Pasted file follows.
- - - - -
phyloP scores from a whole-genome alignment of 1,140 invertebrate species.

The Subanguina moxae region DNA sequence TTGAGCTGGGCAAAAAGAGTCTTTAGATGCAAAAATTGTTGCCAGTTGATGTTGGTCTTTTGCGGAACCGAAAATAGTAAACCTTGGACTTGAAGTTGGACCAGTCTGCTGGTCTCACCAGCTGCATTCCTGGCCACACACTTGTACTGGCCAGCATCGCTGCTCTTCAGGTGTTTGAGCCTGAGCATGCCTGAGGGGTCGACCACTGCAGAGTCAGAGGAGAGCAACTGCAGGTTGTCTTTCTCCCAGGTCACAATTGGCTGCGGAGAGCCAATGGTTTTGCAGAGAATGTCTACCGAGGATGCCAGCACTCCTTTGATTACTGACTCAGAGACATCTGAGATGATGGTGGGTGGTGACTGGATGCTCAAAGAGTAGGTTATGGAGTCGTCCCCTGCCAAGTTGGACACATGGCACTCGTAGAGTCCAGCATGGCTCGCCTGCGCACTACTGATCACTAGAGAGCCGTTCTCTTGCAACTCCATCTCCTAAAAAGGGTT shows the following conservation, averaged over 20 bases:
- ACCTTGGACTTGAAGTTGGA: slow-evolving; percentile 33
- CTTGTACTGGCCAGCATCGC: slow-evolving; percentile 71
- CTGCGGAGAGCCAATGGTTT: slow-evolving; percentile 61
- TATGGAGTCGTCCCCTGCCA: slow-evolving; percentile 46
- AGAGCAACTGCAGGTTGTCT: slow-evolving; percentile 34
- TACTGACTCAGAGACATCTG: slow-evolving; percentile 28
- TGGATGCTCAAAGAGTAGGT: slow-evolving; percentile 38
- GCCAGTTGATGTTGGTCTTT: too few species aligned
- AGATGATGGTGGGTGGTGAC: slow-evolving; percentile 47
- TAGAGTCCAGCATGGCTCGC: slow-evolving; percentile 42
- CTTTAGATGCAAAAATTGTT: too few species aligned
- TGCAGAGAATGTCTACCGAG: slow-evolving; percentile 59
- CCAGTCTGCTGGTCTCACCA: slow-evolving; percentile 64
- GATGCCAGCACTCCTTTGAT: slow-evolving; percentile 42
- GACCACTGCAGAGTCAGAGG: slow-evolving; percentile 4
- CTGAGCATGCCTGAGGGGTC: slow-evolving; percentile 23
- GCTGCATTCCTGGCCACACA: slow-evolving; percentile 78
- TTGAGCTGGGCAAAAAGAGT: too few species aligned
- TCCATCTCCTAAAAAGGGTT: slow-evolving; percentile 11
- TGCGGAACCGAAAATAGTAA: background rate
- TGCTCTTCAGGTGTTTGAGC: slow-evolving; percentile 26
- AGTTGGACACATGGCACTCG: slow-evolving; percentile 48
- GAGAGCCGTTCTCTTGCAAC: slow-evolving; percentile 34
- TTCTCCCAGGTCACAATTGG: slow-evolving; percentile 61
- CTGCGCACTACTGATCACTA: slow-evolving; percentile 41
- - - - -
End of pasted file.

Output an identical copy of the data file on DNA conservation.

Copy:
phyloP scores from a whole-genome alignment of 1,140 invertebrate species.

The Subanguina moxae region DNA sequence TTGAGCTGGGCAAAAAGAGTCTTTAGATGCAAAAATTGTTGCCAGTTGATGTTGGTCTTTTGCGGAACCGAAAATAGTAAACCTTGGACTTGAAGTTGGACCAGTCTGCTGGTCTCACCAGCTGCATTCCTGGCCACACACTTGTACTGGCCAGCATCGCTGCTCTTCAGGTGTTTGAGCCTGAGCATGCCTGAGGGGTCGACCACTGCAGAGTCAGAGGAGAGCAACTGCAGGTTGTCTTTCTCCCAGGTCACAATTGGCTGCGGAGAGCCAATGGTTTTGCAGAGAATGTCTACCGAGGATGCCAGCACTCCTTTGATTACTGACTCAGAGACATCTGAGATGATGGTGGGTGGTGACTGGATGCTCAAAGAGTAGGTTATGGAGTCGTCCCCTGCCAAGTTGGACACATGGCACTCGTAGAGTCCAGCATGGCTCGCCTGCGCACTACTGATCACTAGAGAGCCGTTCTCTTGCAACTCCATCTCCTAAAAAGGGTT shows the following conservation, averaged over 20 bases:
- ACCTTGGACTTGAAGTTGGA: slow-evolving; percentile 33
- CTTGTACTGGCCAGCATCGC: slow-evolving; percentile 71
- CTGCGGAGAGCCAATGGTTT: slow-evolving; percentile 61
- TATGGAGTCGTCCCCTGCCA: slow-evolving; percentile 46
- AGAGCAACTGCAGGTTGTCT: slow-evolving; percentile 34
- TACTGACTCAGAGACATCTG: slow-evolving; percentile 28
- TGGATGCTCAAAGAGTAGGT: slow-evolving; percentile 38
- GCCAGTTGATGTTGGTCTTT: too few species aligned
- AGATGATGGTGGGTGGTGAC: slow-evolving; percentile 47
- TAGAGTCCAGCATGGCTCGC: slow-evolving; percentile 42
- CTTTAGATGCAAAAATTGTT: too few species aligned
- TGCAGAGAATGTCTACCGAG: slow-evolving; percentile 59
- CCAGTCTGCTGGTCTCACCA: slow-evolving; percentile 64
- GATGCCAGCACTCCTTTGAT: slow-evolving; percentile 42
- GACCACTGCAGAGTCAGAGG: slow-evolving; percentile 4
- CTGAGCATGCCTGAGGGGTC: slow-evolving; percentile 23
- GCTGCATTCCTGGCCACACA: slow-evolving; percentile 78
- TTGAGCTGGGCAAAAAGAGT: too few species aligned
- TCCATCTCCTAAAAAGGGTT: slow-evolving; percentile 11
- TGCGGAACCGAAAATAGTAA: background rate
- TGCTCTTCAGGTGTTTGAGC: slow-evolving; percentile 26
- AGTTGGACACATGGCACTCG: slow-evolving; percentile 48
- GAGAGCCGTTCTCTTGCAAC: slow-evolving; percentile 34
- TTCTCCCAGGTCACAATTGG: slow-evolving; percentile 61
- CTGCGCACTACTGATCACTA: slow-evolving; percentile 41